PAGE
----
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May 13, 2021

The lives people live

May 13, 2021

It is sometimes extraordinary to look upon the kind of lives people live everywhere in the country. In many places in our major cities, stand tall houses, marked by marble tiles on the floors and chandeliers dangling from the roofs.

But has anyone ever peeped into the servant quarters of these homes? Has anyone looked at the lives expected of the people who polish the tiles and clean the chandeliers every day, or cook food that is placed on their banquet like tables spread out in the dining halls?

The answer appears to be that those who have built these homes care little about those who serve them and who toil for their comfort for sometimes as long as 14 hours a day. In many cases, despite the new domestic labour laws passed in the country some months ago, children as young as 10 or even younger, work in these homes. While the owner's own children may attend the best schools in the city, there is little concern about the education of 'the others', the children of the domestic staff, which labours in these homes.

Even more shocking is the manner in which these people are expected to live. In drastic contrast to the palatial living spaces of the owners stand the quarters of the domestic workers. In many cases, these are windowless, tiny spaces, which may be called rooms if one is generous in the use of that term. It is hard to imagine how anyone with sufficient funds to build the palaces they themselves live in can offer so little to another person who is born with the same flesh and blood and needs as those who employ him or her.

There are many other examples of such differences in our country. Sadly, over the years they appear to have grown and not shrunk. Wealth, though it appears to exist, does not trickle down in any form to the poorest members of society. The arrival of more and more amenities which can be imported from other countries means the poor are even worse off than before. There was a time when most people slept outdoors in open courtyards or on the roof of homes with mosquito nets to protect them from pests. Today, the rich have air-conditioned rooms and generators for when the power supply fails for most others in the same city. These differences are now so stark that they leave one wondering how people of the same nation can occupy two such different worlds.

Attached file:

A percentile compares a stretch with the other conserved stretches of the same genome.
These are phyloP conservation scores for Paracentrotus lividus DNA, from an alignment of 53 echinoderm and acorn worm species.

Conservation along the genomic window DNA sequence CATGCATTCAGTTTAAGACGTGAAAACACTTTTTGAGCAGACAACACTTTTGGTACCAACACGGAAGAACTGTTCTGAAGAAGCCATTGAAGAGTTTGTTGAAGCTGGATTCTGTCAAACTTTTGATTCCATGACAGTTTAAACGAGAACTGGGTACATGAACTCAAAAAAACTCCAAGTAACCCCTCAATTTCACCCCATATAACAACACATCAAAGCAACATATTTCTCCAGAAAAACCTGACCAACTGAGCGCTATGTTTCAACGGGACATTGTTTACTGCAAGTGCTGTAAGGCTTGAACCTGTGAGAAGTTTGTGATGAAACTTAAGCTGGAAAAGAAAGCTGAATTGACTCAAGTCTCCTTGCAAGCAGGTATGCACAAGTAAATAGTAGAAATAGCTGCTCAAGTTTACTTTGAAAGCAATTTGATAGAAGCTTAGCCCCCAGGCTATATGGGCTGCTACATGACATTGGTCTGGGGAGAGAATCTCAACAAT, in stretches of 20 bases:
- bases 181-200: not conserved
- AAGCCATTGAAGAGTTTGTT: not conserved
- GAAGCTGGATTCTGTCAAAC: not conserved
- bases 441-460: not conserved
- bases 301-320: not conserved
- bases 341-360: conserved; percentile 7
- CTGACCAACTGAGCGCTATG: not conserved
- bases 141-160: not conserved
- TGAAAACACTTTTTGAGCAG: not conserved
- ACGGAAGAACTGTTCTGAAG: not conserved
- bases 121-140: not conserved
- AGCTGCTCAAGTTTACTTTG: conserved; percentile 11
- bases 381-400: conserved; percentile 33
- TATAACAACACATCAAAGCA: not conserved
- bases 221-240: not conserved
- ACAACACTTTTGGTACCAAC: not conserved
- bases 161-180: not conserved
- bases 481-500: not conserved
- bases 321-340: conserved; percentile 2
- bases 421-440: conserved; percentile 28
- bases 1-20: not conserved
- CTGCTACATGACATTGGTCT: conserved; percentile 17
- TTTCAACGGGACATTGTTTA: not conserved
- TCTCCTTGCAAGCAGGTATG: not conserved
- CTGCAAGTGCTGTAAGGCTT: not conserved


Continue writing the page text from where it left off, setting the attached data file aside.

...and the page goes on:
The differences in the worlds of the rich and the poor are disturbing. The desperate need for some kind of equality has never been felt as sharply as is the case now. The Covid-19 pandemic has of course made life even more difficult for the poor. This may also be true of the rich, but at least they are able to afford better hospital care in most cases or as we are hearing, even fly to other countries to be vaccinated or simply to try and escape the pandemic.

We have seen the flights that have been taking off from India, taking their owners in private jets to places that are deemed safer in terms of Covid-19. Will we be seeing the same in our country? The possibility emphasises the need to bring groups from different income brackets closer together in one way or the other. It is difficult to understand how this can be achieved in a short period of time. But it may be possible to change mindsets so that a difference can be made over a longer period of time.

The best way to begin this endeavour is at the schools. The Single National Curriculum we hear about so often should also focus on making children of all income groups aware of their rights and the right of every other citizen in the country. There should be an understanding that only when everyone in a nation is protected and able to enjoy at least a basic standard of living can there be any sense of equality and any sense of the equation between the various groups. This is simply absent at this moment in time. We see small children order their maids even though these maids are themselves extremely young. The government has put in place a law. It is imperative that it is implemented fully and mechanisms created through which this can be achieved.

This is not an impossible task. In other countries, unions or committees or other bodies have been set up which allow domestic workers to claim their rights and to seek basic standards of work with holidays and sick leave as is permitted to those working in the formal sector. Our failure to dignify the poor means they are now treated virtually as if they were not human at all. No one thinks about how they may feel or how they are to survive the conditions they are forced into through the lives they live. There is little concern for the child who must scrub the floors of a massive house every day or the woman who washes clothes by hand even though her mistress herself runs a lavish kitchen equipped with all the latest technologies.

Unless we can create a greater sense of equality within society, there will be trouble in the days ahead. The situation is at times so desperate that it looks as if people will have no choice but to hunt out food, shelter, money from whatever source they can find. If this does indeed happen in the future, as some dystopian novels have predicted, it would not be surprising at all.

Our country has so many inequalities, it is difficult to even understand where to begin. Yet, a beginning has to be made. The government must lead it but other citizens too need to play a part and create a sense that every human is equal, no matter where he or she was born.

The writer is a freelance columnist and former newspaper editor.

Email: [email protected]